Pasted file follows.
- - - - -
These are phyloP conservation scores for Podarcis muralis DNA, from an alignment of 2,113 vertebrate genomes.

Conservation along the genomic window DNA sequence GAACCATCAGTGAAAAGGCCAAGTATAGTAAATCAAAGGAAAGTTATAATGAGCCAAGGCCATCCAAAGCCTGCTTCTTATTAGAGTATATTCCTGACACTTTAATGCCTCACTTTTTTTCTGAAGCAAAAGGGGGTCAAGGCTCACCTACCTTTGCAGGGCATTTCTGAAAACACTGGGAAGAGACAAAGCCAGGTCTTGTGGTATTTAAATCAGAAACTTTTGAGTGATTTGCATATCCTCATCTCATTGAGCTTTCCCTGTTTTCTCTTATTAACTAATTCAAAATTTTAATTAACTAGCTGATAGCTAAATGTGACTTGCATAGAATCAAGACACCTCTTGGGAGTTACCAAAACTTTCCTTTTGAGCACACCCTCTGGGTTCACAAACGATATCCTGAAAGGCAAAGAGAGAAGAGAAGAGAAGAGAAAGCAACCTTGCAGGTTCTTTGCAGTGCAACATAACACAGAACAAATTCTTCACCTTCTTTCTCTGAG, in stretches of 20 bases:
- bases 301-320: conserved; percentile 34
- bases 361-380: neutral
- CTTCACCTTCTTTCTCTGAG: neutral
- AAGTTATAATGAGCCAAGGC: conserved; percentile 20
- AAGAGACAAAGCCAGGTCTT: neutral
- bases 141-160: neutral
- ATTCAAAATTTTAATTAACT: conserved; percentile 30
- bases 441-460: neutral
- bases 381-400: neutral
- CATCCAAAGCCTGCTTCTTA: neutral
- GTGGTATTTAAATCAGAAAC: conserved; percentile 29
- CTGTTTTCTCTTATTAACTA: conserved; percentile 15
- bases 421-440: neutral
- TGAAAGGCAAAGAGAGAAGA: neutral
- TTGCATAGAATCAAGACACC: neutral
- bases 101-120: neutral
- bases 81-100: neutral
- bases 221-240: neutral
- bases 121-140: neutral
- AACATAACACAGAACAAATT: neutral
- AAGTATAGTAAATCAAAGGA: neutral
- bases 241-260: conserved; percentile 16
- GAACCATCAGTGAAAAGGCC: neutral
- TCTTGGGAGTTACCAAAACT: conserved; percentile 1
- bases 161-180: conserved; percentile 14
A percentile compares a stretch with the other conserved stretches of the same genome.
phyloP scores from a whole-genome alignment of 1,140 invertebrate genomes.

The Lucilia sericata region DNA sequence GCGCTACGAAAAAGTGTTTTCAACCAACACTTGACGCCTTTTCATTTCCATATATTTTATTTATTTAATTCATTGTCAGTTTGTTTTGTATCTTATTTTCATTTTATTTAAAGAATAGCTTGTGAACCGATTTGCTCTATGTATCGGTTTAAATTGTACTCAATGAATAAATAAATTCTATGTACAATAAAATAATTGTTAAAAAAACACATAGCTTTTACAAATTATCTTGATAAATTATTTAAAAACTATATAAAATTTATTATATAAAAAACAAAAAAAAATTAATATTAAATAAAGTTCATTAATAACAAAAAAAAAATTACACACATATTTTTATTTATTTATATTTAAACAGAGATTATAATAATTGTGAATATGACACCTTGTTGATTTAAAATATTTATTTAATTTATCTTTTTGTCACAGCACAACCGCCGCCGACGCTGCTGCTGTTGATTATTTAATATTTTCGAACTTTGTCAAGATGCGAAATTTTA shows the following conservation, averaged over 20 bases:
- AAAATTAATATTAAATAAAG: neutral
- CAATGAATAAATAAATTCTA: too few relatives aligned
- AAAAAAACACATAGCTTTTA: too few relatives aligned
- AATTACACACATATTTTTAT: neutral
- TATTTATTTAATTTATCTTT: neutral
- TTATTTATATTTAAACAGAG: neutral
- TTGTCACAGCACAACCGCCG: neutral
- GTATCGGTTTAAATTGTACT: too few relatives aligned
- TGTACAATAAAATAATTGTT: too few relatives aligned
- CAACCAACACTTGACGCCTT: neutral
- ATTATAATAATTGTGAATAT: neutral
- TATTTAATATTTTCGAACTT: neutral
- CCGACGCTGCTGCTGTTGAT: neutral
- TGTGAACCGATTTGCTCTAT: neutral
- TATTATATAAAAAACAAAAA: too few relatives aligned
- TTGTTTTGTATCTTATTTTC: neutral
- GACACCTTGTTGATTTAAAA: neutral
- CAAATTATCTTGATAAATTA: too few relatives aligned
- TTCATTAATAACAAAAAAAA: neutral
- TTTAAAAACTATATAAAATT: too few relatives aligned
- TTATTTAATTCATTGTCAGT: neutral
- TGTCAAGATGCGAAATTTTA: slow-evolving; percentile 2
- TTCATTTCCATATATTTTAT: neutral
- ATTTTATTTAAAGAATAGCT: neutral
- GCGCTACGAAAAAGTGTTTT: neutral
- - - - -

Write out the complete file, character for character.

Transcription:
These are phyloP conservation scores for Podarcis muralis DNA, from an alignment of 2,113 vertebrate genomes.

Conservation along the genomic window DNA sequence GAACCATCAGTGAAAAGGCCAAGTATAGTAAATCAAAGGAAAGTTATAATGAGCCAAGGCCATCCAAAGCCTGCTTCTTATTAGAGTATATTCCTGACACTTTAATGCCTCACTTTTTTTCTGAAGCAAAAGGGGGTCAAGGCTCACCTACCTTTGCAGGGCATTTCTGAAAACACTGGGAAGAGACAAAGCCAGGTCTTGTGGTATTTAAATCAGAAACTTTTGAGTGATTTGCATATCCTCATCTCATTGAGCTTTCCCTGTTTTCTCTTATTAACTAATTCAAAATTTTAATTAACTAGCTGATAGCTAAATGTGACTTGCATAGAATCAAGACACCTCTTGGGAGTTACCAAAACTTTCCTTTTGAGCACACCCTCTGGGTTCACAAACGATATCCTGAAAGGCAAAGAGAGAAGAGAAGAGAAGAGAAAGCAACCTTGCAGGTTCTTTGCAGTGCAACATAACACAGAACAAATTCTTCACCTTCTTTCTCTGAG, in stretches of 20 bases:
- bases 301-320: conserved; percentile 34
- bases 361-380: neutral
- CTTCACCTTCTTTCTCTGAG: neutral
- AAGTTATAATGAGCCAAGGC: conserved; percentile 20
- AAGAGACAAAGCCAGGTCTT: neutral
- bases 141-160: neutral
- ATTCAAAATTTTAATTAACT: conserved; percentile 30
- bases 441-460: neutral
- bases 381-400: neutral
- CATCCAAAGCCTGCTTCTTA: neutral
- GTGGTATTTAAATCAGAAAC: conserved; percentile 29
- CTGTTTTCTCTTATTAACTA: conserved; percentile 15
- bases 421-440: neutral
- TGAAAGGCAAAGAGAGAAGA: neutral
- TTGCATAGAATCAAGACACC: neutral
- bases 101-120: neutral
- bases 81-100: neutral
- bases 221-240: neutral
- bases 121-140: neutral
- AACATAACACAGAACAAATT: neutral
- AAGTATAGTAAATCAAAGGA: neutral
- bases 241-260: conserved; percentile 16
- GAACCATCAGTGAAAAGGCC: neutral
- TCTTGGGAGTTACCAAAACT: conserved; percentile 1
- bases 161-180: conserved; percentile 14
A percentile compares a stretch with the other conserved stretches of the same genome.
phyloP scores from a whole-genome alignment of 1,140 invertebrate genomes.

The Lucilia sericata region DNA sequence GCGCTACGAAAAAGTGTTTTCAACCAACACTTGACGCCTTTTCATTTCCATATATTTTATTTATTTAATTCATTGTCAGTTTGTTTTGTATCTTATTTTCATTTTATTTAAAGAATAGCTTGTGAACCGATTTGCTCTATGTATCGGTTTAAATTGTACTCAATGAATAAATAAATTCTATGTACAATAAAATAATTGTTAAAAAAACACATAGCTTTTACAAATTATCTTGATAAATTATTTAAAAACTATATAAAATTTATTATATAAAAAACAAAAAAAAATTAATATTAAATAAAGTTCATTAATAACAAAAAAAAAATTACACACATATTTTTATTTATTTATATTTAAACAGAGATTATAATAATTGTGAATATGACACCTTGTTGATTTAAAATATTTATTTAATTTATCTTTTTGTCACAGCACAACCGCCGCCGACGCTGCTGCTGTTGATTATTTAATATTTTCGAACTTTGTCAAGATGCGAAATTTTA shows the following conservation, averaged over 20 bases:
- AAAATTAATATTAAATAAAG: neutral
- CAATGAATAAATAAATTCTA: too few relatives aligned
- AAAAAAACACATAGCTTTTA: too few relatives aligned
- AATTACACACATATTTTTAT: neutral
- TATTTATTTAATTTATCTTT: neutral
- TTATTTATATTTAAACAGAG: neutral
- TTGTCACAGCACAACCGCCG: neutral
- GTATCGGTTTAAATTGTACT: too few relatives aligned
- TGTACAATAAAATAATTGTT: too few relatives aligned
- CAACCAACACTTGACGCCTT: neutral
- ATTATAATAATTGTGAATAT: neutral
- TATTTAATATTTTCGAACTT: neutral
- CCGACGCTGCTGCTGTTGAT: neutral
- TGTGAACCGATTTGCTCTAT: neutral
- TATTATATAAAAAACAAAAA: too few relatives aligned
- TTGTTTTGTATCTTATTTTC: neutral
- GACACCTTGTTGATTTAAAA: neutral
- CAAATTATCTTGATAAATTA: too few relatives aligned
- TTCATTAATAACAAAAAAAA: neutral
- TTTAAAAACTATATAAAATT: too few relatives aligned
- TTATTTAATTCATTGTCAGT: neutral
- TGTCAAGATGCGAAATTTTA: slow-evolving; percentile 2
- TTCATTTCCATATATTTTAT: neutral
- ATTTTATTTAAAGAATAGCT: neutral
- GCGCTACGAAAAAGTGTTTT: neutral